The Case of the Missing Squash, Cucumber, and Melon…

We’ve received questions at the Extension Office about squash and cucumber plants that are blooming but not setting fruit. Sometimes there are “tiny fruit that don’t grow, but just shrivel up and die.” Have you noticed this in your garden?

Male (left) and female (right) cucumber blooms

Male (left) and female (right) cucumber blooms

The most likely cause of such fruit problems on squash, muskmelons (cantaloupe), cucumbers, watermelons and other cucurbit vegetables is a lack of pollination. These plants have separate male flowers (bloom attached by a small, thin stalk) and female flowers (small fruit at base of bloom). Pollen must be moved from the male blooms to the female blooms for pollination to occur. Without pollination the tiny fruit will abort.

I should add that on some species and varieties it is not uncommon for the plant to initially produce only male blooms before starting to produce female blooms too. This may be one reason you see blooms but no fruit. Assuming there are both male and female blooms on the plant, a lack of fruit may be due to a lack of bees working the flowers to transfer pollen. The problem can be due to a lack of bees or due to inclement weather conditions which prevent the honeybees from getting out and doing their work.

Female (left) and male (right) muskmelon blooms

Female (left) and male (right) muskmelon blooms

If you are using insecticides on the plants or on nearby flowering plants that kill bees this can contribute to the problem. Nearby neighbors spraying their flowers can also be causing a decline in the bee population around your neighborhood. Spinosad is highly toxic to bees if sprayed on them or if they encounter recently sprayed foliage or flowers. However, once it has dried completely the danger of toxicity has been shown to be negligible in research trials. It may also be that your plants are located where the bees have just not yet discovered them. In the absence of bees you can use a very small artist’s type paintbrush to gently brush the male blooms and then the female blooms to transfer pollen manually and do the work of the bees!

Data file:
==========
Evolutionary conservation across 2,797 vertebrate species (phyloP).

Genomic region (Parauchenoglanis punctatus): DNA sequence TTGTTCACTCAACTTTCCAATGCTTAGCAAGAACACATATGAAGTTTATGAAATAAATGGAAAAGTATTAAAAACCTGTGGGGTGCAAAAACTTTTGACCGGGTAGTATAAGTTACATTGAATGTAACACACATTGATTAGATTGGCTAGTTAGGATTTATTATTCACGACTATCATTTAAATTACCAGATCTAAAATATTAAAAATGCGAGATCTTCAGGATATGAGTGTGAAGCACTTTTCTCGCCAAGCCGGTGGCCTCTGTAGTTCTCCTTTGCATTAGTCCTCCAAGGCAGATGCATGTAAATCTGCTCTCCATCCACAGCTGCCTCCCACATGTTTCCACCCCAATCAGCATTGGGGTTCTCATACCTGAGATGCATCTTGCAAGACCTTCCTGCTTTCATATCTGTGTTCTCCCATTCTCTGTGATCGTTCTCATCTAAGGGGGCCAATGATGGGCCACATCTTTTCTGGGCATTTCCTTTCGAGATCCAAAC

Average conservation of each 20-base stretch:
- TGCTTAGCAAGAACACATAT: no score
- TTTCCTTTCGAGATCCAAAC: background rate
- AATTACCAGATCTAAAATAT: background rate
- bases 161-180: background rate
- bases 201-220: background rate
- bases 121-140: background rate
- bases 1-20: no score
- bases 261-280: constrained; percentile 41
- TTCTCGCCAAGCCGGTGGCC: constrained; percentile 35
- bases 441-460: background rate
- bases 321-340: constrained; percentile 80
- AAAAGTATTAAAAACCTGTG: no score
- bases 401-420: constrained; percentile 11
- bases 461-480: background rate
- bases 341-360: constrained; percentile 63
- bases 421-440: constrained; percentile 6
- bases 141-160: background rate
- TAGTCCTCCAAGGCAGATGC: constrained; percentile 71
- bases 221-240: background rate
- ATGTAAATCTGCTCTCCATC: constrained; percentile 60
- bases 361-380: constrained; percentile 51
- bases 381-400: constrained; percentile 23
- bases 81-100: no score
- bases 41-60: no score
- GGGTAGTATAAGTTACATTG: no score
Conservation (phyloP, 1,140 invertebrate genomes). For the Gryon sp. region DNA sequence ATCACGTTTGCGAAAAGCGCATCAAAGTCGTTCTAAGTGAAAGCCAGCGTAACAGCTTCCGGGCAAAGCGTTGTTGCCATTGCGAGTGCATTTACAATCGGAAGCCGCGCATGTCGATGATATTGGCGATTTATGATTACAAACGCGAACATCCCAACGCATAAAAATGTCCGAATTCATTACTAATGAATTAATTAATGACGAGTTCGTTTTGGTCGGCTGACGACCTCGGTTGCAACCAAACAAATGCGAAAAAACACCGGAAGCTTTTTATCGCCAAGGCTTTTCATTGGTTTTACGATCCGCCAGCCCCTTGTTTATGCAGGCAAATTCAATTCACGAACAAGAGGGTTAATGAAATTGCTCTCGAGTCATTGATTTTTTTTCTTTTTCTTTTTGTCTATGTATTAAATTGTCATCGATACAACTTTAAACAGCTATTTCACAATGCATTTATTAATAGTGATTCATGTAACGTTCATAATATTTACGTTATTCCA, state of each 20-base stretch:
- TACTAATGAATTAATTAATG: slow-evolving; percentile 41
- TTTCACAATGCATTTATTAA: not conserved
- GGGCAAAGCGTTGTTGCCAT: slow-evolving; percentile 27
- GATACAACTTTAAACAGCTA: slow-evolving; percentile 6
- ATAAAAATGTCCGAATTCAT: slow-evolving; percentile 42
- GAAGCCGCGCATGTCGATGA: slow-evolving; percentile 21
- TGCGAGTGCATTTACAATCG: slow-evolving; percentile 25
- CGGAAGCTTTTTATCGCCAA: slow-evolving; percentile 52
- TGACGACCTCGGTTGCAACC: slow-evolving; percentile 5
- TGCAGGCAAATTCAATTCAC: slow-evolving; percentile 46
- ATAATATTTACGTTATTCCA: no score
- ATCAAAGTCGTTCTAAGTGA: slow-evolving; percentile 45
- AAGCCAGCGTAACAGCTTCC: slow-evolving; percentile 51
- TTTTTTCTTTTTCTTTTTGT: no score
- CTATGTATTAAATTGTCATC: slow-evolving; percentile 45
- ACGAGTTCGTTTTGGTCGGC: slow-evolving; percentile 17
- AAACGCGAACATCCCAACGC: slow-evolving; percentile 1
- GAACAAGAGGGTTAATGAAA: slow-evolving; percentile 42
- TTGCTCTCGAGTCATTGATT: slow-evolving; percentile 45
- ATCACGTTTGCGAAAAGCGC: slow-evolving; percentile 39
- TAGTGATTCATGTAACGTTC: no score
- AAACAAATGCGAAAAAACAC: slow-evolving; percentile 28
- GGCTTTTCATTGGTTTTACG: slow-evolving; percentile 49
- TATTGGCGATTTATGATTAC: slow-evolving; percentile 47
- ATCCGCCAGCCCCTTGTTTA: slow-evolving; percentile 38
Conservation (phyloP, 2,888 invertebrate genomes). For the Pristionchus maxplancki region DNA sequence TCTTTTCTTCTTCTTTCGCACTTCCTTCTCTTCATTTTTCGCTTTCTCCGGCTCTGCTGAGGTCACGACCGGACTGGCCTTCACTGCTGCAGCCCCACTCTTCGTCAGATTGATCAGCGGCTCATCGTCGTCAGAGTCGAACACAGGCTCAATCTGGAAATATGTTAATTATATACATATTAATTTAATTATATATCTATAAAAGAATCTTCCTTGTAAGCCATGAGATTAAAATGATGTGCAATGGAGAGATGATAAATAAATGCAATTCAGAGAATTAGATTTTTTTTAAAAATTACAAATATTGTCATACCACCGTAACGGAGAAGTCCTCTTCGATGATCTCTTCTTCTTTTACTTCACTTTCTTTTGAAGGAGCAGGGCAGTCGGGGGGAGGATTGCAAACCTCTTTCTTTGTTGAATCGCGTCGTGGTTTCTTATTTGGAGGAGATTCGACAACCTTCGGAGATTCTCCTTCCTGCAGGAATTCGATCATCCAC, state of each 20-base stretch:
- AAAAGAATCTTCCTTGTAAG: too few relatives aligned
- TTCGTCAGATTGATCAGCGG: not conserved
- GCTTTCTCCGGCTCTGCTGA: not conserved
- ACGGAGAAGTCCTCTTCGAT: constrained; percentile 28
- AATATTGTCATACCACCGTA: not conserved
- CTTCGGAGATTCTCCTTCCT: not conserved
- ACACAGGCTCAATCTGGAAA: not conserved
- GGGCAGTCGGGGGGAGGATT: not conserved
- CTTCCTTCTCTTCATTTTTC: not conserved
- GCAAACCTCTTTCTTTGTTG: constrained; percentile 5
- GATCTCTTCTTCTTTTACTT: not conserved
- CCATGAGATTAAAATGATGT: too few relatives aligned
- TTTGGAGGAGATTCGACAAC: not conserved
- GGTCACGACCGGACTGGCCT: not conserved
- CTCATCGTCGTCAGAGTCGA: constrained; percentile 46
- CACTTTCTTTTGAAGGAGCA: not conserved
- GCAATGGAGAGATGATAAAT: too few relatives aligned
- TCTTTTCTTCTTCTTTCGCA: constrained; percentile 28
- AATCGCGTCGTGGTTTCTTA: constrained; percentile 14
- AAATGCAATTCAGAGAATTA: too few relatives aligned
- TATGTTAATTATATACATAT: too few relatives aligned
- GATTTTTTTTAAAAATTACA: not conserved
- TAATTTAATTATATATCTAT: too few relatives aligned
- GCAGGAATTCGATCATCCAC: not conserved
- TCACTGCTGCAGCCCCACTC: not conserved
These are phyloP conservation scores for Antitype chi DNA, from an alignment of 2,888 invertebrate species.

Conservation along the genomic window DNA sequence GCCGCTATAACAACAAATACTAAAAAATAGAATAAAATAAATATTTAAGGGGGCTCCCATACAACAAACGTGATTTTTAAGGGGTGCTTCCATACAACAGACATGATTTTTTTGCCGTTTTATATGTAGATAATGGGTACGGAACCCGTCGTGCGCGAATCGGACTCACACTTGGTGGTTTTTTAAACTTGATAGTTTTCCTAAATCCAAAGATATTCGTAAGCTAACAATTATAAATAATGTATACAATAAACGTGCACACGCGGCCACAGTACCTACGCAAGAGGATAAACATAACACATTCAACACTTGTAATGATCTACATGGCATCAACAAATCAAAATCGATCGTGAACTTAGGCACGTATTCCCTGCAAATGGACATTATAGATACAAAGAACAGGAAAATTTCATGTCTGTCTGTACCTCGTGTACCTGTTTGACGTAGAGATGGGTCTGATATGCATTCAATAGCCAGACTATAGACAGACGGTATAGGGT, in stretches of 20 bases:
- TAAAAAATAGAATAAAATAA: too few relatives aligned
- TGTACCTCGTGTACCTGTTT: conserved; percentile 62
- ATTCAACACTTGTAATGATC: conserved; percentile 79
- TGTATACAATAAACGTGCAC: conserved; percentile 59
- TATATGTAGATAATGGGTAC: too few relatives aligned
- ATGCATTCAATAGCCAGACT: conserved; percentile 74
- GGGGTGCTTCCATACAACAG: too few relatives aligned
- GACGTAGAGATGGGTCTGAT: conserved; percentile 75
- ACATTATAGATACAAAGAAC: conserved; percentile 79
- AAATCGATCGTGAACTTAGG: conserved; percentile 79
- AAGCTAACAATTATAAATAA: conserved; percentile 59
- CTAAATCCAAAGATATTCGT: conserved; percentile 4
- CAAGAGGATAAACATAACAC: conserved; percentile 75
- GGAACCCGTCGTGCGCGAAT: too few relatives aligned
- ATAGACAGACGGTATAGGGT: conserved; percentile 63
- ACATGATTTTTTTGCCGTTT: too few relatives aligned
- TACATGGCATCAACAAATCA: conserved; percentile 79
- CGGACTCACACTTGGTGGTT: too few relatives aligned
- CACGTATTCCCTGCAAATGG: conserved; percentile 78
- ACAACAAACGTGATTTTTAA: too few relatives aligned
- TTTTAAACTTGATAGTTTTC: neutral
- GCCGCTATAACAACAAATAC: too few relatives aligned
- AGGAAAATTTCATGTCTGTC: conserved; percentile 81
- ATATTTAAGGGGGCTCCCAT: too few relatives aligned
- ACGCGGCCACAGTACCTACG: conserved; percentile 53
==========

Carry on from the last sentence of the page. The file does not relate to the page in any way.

The "wiskery" fungal strands of Choanephora rot are starting to appear on this yellow squash

The “wiskery” fungal strands of choanephora rot are starting to appear on this yellow squash

Finally, if fruit do set and then start to rot away, the cause is a fungal pathogen such as choanephora rot (this disease produces fungal strands that appear as “whiskers” on infected

fruit). Such diseases are common during wet rainy periods. While there are fungicide sprays to prevent these diseases, it is usually too late when you finally notice the problem. Remove affected fruit promptly and avoid overhead irrigation to minimize such disease problems.

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